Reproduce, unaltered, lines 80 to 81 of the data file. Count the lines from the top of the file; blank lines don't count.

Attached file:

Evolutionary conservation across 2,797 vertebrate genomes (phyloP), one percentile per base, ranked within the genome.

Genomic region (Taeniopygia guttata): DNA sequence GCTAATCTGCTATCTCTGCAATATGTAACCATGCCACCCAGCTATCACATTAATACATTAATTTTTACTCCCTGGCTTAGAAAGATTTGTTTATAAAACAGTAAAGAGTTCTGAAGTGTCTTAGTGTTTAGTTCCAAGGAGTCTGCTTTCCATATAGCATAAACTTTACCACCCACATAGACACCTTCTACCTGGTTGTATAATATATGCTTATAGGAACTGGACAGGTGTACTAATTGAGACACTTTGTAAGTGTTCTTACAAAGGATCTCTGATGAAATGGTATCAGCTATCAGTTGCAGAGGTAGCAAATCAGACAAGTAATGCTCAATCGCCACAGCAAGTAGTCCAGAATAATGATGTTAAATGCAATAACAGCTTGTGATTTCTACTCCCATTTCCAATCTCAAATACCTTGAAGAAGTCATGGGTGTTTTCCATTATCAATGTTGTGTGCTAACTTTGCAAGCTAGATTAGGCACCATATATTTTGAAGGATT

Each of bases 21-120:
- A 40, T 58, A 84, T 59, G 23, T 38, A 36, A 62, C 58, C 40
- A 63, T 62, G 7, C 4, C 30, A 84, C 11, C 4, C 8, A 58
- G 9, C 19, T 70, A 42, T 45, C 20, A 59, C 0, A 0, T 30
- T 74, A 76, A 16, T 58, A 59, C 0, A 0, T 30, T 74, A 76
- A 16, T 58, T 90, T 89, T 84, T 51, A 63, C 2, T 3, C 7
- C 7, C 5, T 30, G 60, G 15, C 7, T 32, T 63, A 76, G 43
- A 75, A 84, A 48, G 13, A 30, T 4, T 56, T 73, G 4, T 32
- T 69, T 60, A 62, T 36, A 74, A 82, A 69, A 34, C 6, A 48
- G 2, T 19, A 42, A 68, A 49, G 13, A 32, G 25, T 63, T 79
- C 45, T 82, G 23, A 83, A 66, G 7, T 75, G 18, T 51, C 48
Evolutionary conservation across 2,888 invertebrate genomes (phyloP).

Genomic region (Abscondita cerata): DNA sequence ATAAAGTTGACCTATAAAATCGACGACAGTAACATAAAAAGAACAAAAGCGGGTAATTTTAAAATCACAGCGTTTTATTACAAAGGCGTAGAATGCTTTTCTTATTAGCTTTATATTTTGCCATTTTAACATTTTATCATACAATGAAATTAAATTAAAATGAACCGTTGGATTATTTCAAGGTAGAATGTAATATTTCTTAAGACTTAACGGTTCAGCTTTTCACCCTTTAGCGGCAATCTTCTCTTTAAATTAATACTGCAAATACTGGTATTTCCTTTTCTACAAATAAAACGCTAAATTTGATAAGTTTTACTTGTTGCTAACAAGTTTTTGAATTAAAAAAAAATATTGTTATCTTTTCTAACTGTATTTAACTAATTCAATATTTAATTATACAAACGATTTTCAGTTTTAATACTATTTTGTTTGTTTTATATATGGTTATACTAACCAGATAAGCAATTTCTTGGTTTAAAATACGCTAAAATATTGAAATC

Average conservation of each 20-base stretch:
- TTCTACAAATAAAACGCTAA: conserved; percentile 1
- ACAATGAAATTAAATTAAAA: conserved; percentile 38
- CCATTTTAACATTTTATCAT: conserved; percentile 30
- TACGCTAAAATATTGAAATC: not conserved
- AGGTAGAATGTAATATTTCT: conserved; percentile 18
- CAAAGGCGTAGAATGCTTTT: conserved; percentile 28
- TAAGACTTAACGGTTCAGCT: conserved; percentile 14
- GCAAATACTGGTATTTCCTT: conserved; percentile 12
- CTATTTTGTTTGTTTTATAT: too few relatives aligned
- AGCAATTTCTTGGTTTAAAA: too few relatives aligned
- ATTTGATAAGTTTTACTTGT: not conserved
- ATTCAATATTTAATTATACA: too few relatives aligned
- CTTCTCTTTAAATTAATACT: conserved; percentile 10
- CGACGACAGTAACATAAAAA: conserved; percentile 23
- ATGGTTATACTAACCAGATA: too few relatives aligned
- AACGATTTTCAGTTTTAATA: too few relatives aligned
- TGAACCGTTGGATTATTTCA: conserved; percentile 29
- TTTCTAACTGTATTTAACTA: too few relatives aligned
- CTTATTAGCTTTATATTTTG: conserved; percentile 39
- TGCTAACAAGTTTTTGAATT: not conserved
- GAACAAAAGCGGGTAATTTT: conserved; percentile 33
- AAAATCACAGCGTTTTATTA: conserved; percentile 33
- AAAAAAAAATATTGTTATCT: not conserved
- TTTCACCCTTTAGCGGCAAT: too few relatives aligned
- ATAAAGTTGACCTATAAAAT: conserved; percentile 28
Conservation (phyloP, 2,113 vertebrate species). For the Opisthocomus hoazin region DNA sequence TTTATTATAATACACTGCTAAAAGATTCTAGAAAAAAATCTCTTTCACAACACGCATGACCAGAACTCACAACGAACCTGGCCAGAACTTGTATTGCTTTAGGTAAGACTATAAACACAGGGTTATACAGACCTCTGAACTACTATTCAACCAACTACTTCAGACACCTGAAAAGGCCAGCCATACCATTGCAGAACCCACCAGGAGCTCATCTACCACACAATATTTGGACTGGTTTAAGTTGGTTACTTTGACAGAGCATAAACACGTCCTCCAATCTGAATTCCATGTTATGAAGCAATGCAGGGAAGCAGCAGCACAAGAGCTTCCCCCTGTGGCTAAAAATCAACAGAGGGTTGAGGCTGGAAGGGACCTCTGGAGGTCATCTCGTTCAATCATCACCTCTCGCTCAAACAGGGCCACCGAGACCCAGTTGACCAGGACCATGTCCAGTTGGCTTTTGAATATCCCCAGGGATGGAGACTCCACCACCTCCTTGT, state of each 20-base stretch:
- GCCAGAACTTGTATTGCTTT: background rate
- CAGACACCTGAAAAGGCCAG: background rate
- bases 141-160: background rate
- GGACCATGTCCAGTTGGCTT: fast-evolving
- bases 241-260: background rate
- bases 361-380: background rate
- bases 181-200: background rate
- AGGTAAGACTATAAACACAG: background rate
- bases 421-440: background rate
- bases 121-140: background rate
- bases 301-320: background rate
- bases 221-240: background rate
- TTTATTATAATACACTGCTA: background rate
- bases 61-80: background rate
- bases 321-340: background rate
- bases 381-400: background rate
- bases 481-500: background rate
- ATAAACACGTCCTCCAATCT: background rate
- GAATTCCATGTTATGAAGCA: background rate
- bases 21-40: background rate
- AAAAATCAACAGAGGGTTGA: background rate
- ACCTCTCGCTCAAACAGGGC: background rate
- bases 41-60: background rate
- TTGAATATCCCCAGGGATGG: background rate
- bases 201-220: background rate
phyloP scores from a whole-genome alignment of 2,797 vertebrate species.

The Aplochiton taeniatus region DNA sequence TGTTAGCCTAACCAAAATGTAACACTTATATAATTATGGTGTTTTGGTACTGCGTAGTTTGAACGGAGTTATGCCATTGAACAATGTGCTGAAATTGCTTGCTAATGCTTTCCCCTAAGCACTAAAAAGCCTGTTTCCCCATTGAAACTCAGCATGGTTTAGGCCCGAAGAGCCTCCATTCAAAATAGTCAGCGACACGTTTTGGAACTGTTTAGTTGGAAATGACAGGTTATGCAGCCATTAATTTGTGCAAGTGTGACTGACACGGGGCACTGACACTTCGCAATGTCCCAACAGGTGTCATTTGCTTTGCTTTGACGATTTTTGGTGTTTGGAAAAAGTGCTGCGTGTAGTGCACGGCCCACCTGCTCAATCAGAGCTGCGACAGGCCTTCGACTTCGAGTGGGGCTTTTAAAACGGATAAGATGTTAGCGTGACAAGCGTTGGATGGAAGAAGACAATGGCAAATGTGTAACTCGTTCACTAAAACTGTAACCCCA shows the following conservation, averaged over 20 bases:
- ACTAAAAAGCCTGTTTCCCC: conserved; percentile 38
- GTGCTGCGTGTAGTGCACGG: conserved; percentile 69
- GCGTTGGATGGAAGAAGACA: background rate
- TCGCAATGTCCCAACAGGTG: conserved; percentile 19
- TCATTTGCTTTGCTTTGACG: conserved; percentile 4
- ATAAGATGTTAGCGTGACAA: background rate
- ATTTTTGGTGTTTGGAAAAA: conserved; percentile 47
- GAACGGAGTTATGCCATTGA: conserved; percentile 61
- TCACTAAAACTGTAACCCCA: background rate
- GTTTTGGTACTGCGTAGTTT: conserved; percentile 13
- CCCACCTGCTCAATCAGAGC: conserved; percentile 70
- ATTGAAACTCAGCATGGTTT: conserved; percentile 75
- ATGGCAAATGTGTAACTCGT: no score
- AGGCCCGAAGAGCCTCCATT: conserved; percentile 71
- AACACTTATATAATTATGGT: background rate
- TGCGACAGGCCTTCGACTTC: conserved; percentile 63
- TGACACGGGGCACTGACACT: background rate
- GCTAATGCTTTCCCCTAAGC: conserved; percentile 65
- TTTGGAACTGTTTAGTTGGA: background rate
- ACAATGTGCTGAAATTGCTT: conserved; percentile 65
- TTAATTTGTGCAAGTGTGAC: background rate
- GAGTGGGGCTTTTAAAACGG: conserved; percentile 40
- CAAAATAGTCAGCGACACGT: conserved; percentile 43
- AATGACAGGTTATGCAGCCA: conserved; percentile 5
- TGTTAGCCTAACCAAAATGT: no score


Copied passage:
- CCCACCTGCTCAATCAGAGC: conserved; percentile 70
- ATTGAAACTCAGCATGGTTT: conserved; percentile 75